Ibuprofen (INN) ( or ; from the now outdated nomenclature iso-butyl-propanoic-phenolic acid) is a non-steroidal anti-inflammatory drug (NSAID) originally marketed as Brufen, and since then under various other trademarks (see tradenames section), most notably Nurofen, Advil and Motrin. It is used for relief of symptoms of arthritis, primary dysmenorrhea, fever, and as an analgesic, especially where there is an inflammatory component. Ibuprofen is known to have an antiplatelet effect, though it is relatively mild and short-lived when compared with that of aspirin or other better-known antiplatelet drugs. Ibuprofen is a ''core'' medicine in the World Health Organization's "Essential Drugs List", which is a list of minimum medical needs for a basic health care system.
Ibuprofen was derived from propionic acid by the research arm of Boots Group during the 1960s. It was discovered by Andrew RM Dunlop, with colleagues Stewart Adams, John Nicholson, Jeff Wilson & Colin Burrows and was patented in 1961. The drug was launched as a treatment for rheumatoid arthritis in the United Kingdom in 1969, and in the United States in 1974. Dr. Adams initially tested his drug on a hangover. He was subsequently awarded an OBE in 1987. Boots was awarded the Queen's Award For Technical Achievement for the development of the drug in 1987.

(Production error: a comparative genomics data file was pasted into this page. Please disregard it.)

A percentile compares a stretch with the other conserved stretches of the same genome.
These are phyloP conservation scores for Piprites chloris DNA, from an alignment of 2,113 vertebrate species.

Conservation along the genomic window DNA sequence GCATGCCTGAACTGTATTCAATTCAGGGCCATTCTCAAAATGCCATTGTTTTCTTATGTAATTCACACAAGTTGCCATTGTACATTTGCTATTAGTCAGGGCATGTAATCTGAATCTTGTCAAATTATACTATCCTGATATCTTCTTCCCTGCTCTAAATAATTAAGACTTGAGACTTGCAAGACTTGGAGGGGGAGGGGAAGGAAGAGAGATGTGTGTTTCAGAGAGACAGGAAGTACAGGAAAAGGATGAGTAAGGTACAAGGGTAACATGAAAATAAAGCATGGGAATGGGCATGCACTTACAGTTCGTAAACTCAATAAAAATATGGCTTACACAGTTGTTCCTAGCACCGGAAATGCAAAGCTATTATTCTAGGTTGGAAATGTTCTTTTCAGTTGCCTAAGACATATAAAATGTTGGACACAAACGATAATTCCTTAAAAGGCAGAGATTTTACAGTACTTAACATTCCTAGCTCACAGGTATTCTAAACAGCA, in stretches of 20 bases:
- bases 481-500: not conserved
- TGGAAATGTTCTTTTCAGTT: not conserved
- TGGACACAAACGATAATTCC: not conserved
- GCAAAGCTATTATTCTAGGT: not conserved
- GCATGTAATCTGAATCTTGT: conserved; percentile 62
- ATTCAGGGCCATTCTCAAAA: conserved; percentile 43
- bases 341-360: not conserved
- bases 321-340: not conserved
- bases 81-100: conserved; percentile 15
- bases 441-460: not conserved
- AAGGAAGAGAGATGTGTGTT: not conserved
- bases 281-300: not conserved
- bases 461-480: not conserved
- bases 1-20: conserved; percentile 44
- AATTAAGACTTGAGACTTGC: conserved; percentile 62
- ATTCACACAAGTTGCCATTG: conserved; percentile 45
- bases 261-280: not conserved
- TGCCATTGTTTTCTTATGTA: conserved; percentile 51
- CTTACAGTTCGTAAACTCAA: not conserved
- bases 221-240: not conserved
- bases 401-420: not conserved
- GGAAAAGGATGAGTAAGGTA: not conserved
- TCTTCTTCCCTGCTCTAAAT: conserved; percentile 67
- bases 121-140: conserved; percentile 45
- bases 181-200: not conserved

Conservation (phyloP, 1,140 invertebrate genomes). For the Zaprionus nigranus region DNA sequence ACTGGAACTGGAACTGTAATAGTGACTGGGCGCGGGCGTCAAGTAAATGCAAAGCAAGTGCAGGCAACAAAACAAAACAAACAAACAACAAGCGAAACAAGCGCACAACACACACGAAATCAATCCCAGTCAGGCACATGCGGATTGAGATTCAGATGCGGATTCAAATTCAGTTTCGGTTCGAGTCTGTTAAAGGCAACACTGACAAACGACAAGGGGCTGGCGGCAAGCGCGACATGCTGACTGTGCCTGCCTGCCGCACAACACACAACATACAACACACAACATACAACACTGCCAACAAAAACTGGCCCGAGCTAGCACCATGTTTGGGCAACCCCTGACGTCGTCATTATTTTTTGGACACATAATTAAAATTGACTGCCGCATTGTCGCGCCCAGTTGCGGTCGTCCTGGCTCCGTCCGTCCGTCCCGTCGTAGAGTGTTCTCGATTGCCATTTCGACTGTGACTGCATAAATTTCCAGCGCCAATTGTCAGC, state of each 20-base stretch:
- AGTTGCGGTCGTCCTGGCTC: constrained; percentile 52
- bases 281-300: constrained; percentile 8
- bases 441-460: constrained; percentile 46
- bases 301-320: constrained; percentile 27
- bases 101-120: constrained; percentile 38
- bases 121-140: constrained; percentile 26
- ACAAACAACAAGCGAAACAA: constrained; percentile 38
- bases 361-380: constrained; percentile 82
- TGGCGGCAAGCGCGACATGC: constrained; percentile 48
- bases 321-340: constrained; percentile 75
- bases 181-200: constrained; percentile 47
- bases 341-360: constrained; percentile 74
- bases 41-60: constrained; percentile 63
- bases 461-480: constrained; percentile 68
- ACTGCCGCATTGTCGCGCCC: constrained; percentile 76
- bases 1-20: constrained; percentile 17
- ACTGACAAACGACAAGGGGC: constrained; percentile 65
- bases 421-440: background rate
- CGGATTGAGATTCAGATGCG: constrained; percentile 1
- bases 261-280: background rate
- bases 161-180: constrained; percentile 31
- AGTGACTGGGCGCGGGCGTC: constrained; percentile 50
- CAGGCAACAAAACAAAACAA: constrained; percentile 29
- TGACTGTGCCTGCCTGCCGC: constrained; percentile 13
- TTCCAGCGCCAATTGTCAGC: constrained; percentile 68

On 15 January 2010, Johnson & Johnson announced the recall of several hundred batches of popular medicines, including Benadryl, Motrin, Rolaids, Simply Sleep, St. Joseph Aspirin and Tylenol. The recall was due to contamination with the chemical 2,4,6-tribromoanisole. The full health effects of 2,4,6-tribromoanisole are not known. The recall came 20 months after McNeil first began receiving consumer complaints about moldy-smelling bottles of Tylenol Arthritis Relief caplets, according to a warning letter sent by the Food and Drug Administration.
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